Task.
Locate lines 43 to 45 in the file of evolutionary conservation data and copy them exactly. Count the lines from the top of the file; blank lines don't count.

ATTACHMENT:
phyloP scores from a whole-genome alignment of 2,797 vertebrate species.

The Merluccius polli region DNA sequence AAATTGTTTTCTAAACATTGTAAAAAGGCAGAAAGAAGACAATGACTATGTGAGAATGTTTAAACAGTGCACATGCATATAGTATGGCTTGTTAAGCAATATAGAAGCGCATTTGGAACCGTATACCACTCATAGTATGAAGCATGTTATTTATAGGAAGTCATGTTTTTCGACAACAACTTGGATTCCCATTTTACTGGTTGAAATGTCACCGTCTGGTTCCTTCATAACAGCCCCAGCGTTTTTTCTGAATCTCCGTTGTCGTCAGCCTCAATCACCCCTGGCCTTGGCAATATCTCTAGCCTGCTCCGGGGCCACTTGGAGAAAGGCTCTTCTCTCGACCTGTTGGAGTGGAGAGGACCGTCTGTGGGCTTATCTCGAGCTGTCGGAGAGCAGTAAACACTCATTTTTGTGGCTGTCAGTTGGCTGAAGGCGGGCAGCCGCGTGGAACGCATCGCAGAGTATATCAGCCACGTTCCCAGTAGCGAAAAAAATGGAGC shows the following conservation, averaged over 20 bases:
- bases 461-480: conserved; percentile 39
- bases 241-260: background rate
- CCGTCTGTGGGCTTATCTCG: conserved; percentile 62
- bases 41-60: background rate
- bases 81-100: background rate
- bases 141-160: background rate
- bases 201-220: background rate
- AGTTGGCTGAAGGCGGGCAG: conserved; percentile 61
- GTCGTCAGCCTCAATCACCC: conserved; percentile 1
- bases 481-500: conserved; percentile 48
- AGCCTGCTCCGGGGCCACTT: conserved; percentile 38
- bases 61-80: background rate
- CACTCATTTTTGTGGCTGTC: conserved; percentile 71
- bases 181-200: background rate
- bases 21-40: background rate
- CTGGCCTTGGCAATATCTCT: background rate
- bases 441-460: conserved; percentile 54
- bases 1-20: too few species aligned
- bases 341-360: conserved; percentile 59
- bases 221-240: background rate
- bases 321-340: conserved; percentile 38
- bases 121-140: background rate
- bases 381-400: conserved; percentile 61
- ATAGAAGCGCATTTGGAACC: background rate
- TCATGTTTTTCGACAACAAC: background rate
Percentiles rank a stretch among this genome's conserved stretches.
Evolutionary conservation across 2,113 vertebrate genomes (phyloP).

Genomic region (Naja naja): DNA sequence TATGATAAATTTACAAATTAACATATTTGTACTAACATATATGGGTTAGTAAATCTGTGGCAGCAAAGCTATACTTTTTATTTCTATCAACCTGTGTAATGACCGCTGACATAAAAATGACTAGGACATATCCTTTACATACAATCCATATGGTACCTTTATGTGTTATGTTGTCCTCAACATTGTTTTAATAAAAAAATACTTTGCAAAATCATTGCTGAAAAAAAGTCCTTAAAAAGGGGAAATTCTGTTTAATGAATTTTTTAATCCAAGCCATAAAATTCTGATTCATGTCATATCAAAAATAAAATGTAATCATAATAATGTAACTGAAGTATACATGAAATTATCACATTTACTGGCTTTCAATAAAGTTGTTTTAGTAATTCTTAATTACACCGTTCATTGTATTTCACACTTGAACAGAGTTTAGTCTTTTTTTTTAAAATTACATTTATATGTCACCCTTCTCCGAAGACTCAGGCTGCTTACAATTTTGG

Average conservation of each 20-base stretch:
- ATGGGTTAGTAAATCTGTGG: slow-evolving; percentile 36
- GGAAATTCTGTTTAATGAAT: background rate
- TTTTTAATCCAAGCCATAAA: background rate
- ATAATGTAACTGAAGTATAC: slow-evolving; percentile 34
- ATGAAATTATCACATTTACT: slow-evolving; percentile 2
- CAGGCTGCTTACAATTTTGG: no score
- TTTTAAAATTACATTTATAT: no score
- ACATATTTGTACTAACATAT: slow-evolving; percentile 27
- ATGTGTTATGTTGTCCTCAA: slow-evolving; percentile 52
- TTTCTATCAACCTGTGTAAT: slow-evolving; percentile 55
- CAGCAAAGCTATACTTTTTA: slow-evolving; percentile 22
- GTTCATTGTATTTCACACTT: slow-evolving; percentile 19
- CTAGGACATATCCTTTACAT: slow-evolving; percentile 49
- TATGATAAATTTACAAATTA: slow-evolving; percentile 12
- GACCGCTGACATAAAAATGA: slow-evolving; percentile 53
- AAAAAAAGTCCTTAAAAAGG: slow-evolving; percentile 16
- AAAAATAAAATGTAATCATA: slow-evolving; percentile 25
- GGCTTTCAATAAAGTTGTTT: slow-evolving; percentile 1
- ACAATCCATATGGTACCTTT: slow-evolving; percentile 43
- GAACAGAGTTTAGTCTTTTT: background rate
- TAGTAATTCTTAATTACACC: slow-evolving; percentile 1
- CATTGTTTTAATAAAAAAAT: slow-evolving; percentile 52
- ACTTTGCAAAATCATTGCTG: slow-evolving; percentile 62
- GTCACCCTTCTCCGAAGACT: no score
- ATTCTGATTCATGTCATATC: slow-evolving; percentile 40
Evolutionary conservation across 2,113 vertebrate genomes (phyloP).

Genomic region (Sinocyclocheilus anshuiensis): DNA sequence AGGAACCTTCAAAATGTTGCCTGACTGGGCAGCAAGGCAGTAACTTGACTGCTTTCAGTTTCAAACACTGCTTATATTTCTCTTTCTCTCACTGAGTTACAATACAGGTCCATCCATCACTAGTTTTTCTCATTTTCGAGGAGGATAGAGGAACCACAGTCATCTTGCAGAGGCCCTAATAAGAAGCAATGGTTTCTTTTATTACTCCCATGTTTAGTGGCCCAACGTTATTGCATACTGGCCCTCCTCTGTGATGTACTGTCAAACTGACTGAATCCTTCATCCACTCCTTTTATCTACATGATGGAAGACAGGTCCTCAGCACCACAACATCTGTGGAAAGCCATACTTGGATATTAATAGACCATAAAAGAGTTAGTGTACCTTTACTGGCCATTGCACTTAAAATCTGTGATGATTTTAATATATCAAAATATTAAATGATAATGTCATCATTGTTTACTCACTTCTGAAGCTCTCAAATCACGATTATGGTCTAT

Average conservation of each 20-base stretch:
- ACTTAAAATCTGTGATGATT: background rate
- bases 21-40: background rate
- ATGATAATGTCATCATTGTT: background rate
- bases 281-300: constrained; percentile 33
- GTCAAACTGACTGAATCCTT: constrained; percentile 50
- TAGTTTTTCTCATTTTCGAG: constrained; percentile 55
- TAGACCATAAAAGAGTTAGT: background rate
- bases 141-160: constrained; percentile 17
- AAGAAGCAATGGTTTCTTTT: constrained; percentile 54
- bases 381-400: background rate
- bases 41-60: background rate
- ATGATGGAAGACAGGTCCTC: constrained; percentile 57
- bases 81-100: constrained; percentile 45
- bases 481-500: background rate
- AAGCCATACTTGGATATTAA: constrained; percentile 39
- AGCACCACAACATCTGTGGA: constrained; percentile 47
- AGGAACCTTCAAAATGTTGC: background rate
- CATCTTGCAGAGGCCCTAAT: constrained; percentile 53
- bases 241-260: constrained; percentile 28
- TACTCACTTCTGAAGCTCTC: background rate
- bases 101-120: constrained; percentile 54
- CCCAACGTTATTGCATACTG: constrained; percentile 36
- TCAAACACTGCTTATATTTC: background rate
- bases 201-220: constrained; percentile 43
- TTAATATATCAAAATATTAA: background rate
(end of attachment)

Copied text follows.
- GTTCATTGTATTTCACACTT: slow-evolving; percentile 19
- CTAGGACATATCCTTTACAT: slow-evolving; percentile 49
- TATGATAAATTTACAAATTA: slow-evolving; percentile 12